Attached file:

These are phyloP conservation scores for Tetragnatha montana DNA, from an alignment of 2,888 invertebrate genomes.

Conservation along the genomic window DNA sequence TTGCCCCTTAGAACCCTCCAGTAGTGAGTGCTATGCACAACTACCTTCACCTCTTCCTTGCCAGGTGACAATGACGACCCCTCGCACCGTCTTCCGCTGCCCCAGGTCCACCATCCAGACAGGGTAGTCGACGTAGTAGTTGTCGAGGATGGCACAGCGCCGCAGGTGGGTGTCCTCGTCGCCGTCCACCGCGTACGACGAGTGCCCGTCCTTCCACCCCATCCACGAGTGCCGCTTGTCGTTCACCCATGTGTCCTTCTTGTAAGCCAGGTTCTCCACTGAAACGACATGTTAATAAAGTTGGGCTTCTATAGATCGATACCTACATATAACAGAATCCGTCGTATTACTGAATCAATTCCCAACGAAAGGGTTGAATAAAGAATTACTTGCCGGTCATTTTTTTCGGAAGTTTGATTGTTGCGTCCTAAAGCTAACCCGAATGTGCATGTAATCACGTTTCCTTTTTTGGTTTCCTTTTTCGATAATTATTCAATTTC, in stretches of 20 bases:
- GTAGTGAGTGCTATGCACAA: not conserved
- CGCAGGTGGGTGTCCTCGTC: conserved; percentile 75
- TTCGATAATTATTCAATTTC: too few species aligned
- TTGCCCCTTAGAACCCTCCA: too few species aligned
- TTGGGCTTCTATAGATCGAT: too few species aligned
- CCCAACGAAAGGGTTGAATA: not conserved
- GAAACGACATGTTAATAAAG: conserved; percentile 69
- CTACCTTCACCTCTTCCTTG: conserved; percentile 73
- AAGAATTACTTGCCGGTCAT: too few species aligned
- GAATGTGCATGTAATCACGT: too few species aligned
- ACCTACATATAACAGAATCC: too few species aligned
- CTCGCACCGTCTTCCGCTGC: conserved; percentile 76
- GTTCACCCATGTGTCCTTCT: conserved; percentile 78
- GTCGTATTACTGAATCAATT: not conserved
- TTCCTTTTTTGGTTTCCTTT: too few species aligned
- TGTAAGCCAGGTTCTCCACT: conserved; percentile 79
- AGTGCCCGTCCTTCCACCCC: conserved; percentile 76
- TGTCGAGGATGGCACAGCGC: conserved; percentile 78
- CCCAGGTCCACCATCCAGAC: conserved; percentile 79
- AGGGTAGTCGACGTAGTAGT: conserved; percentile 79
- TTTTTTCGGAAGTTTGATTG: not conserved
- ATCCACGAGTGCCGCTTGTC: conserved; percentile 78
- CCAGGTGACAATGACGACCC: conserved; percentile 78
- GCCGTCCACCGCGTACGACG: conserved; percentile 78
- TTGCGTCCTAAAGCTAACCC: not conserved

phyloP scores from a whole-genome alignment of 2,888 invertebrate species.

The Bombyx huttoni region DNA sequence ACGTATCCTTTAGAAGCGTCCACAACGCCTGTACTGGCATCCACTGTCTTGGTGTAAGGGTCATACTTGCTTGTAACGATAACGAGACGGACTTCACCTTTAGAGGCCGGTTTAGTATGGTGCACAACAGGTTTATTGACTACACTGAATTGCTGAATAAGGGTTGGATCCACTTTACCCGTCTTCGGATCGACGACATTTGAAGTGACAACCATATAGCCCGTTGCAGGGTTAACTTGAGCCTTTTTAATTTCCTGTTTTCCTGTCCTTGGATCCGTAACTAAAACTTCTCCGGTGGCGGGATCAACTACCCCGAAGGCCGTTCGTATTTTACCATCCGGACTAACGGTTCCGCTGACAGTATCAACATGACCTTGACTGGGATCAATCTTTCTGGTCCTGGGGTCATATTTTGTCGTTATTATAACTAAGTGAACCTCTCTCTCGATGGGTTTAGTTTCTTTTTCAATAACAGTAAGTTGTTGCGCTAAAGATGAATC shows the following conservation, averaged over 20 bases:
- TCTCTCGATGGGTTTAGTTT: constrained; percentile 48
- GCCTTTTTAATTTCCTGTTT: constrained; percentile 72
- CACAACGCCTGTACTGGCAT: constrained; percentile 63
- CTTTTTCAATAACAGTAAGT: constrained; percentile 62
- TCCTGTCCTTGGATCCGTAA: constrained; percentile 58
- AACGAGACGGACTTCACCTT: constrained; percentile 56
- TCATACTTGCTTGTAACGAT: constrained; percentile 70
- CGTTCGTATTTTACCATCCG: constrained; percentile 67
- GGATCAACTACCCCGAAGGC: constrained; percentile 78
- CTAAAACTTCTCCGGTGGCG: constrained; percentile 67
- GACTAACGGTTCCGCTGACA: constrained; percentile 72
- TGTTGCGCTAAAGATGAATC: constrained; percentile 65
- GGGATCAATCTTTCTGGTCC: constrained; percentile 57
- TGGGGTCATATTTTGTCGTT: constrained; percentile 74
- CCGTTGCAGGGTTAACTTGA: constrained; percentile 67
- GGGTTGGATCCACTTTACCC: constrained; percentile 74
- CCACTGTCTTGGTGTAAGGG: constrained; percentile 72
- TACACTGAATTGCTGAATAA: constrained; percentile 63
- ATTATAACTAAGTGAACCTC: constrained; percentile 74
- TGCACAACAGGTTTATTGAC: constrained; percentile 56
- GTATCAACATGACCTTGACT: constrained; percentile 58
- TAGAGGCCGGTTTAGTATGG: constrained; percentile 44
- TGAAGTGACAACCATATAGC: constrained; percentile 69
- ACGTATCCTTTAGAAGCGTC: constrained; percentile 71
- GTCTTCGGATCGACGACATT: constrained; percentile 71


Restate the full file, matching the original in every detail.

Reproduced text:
These are phyloP conservation scores for Tetragnatha montana DNA, from an alignment of 2,888 invertebrate genomes.

Conservation along the genomic window DNA sequence TTGCCCCTTAGAACCCTCCAGTAGTGAGTGCTATGCACAACTACCTTCACCTCTTCCTTGCCAGGTGACAATGACGACCCCTCGCACCGTCTTCCGCTGCCCCAGGTCCACCATCCAGACAGGGTAGTCGACGTAGTAGTTGTCGAGGATGGCACAGCGCCGCAGGTGGGTGTCCTCGTCGCCGTCCACCGCGTACGACGAGTGCCCGTCCTTCCACCCCATCCACGAGTGCCGCTTGTCGTTCACCCATGTGTCCTTCTTGTAAGCCAGGTTCTCCACTGAAACGACATGTTAATAAAGTTGGGCTTCTATAGATCGATACCTACATATAACAGAATCCGTCGTATTACTGAATCAATTCCCAACGAAAGGGTTGAATAAAGAATTACTTGCCGGTCATTTTTTTCGGAAGTTTGATTGTTGCGTCCTAAAGCTAACCCGAATGTGCATGTAATCACGTTTCCTTTTTTGGTTTCCTTTTTCGATAATTATTCAATTTC, in stretches of 20 bases:
- GTAGTGAGTGCTATGCACAA: not conserved
- CGCAGGTGGGTGTCCTCGTC: conserved; percentile 75
- TTCGATAATTATTCAATTTC: too few species aligned
- TTGCCCCTTAGAACCCTCCA: too few species aligned
- TTGGGCTTCTATAGATCGAT: too few species aligned
- CCCAACGAAAGGGTTGAATA: not conserved
- GAAACGACATGTTAATAAAG: conserved; percentile 69
- CTACCTTCACCTCTTCCTTG: conserved; percentile 73
- AAGAATTACTTGCCGGTCAT: too few species aligned
- GAATGTGCATGTAATCACGT: too few species aligned
- ACCTACATATAACAGAATCC: too few species aligned
- CTCGCACCGTCTTCCGCTGC: conserved; percentile 76
- GTTCACCCATGTGTCCTTCT: conserved; percentile 78
- GTCGTATTACTGAATCAATT: not conserved
- TTCCTTTTTTGGTTTCCTTT: too few species aligned
- TGTAAGCCAGGTTCTCCACT: conserved; percentile 79
- AGTGCCCGTCCTTCCACCCC: conserved; percentile 76
- TGTCGAGGATGGCACAGCGC: conserved; percentile 78
- CCCAGGTCCACCATCCAGAC: conserved; percentile 79
- AGGGTAGTCGACGTAGTAGT: conserved; percentile 79
- TTTTTTCGGAAGTTTGATTG: not conserved
- ATCCACGAGTGCCGCTTGTC: conserved; percentile 78
- CCAGGTGACAATGACGACCC: conserved; percentile 78
- GCCGTCCACCGCGTACGACG: conserved; percentile 78
- TTGCGTCCTAAAGCTAACCC: not conserved

phyloP scores from a whole-genome alignment of 2,888 invertebrate species.

The Bombyx huttoni region DNA sequence ACGTATCCTTTAGAAGCGTCCACAACGCCTGTACTGGCATCCACTGTCTTGGTGTAAGGGTCATACTTGCTTGTAACGATAACGAGACGGACTTCACCTTTAGAGGCCGGTTTAGTATGGTGCACAACAGGTTTATTGACTACACTGAATTGCTGAATAAGGGTTGGATCCACTTTACCCGTCTTCGGATCGACGACATTTGAAGTGACAACCATATAGCCCGTTGCAGGGTTAACTTGAGCCTTTTTAATTTCCTGTTTTCCTGTCCTTGGATCCGTAACTAAAACTTCTCCGGTGGCGGGATCAACTACCCCGAAGGCCGTTCGTATTTTACCATCCGGACTAACGGTTCCGCTGACAGTATCAACATGACCTTGACTGGGATCAATCTTTCTGGTCCTGGGGTCATATTTTGTCGTTATTATAACTAAGTGAACCTCTCTCTCGATGGGTTTAGTTTCTTTTTCAATAACAGTAAGTTGTTGCGCTAAAGATGAATC shows the following conservation, averaged over 20 bases:
- TCTCTCGATGGGTTTAGTTT: constrained; percentile 48
- GCCTTTTTAATTTCCTGTTT: constrained; percentile 72
- CACAACGCCTGTACTGGCAT: constrained; percentile 63
- CTTTTTCAATAACAGTAAGT: constrained; percentile 62
- TCCTGTCCTTGGATCCGTAA: constrained; percentile 58
- AACGAGACGGACTTCACCTT: constrained; percentile 56
- TCATACTTGCTTGTAACGAT: constrained; percentile 70
- CGTTCGTATTTTACCATCCG: constrained; percentile 67
- GGATCAACTACCCCGAAGGC: constrained; percentile 78
- CTAAAACTTCTCCGGTGGCG: constrained; percentile 67
- GACTAACGGTTCCGCTGACA: constrained; percentile 72
- TGTTGCGCTAAAGATGAATC: constrained; percentile 65
- GGGATCAATCTTTCTGGTCC: constrained; percentile 57
- TGGGGTCATATTTTGTCGTT: constrained; percentile 74
- CCGTTGCAGGGTTAACTTGA: constrained; percentile 67
- GGGTTGGATCCACTTTACCC: constrained; percentile 74
- CCACTGTCTTGGTGTAAGGG: constrained; percentile 72
- TACACTGAATTGCTGAATAA: constrained; percentile 63
- ATTATAACTAAGTGAACCTC: constrained; percentile 74
- TGCACAACAGGTTTATTGAC: constrained; percentile 56
- GTATCAACATGACCTTGACT: constrained; percentile 58
- TAGAGGCCGGTTTAGTATGG: constrained; percentile 44
- TGAAGTGACAACCATATAGC: constrained; percentile 69
- ACGTATCCTTTAGAAGCGTC: constrained; percentile 71
- GTCTTCGGATCGACGACATT: constrained; percentile 71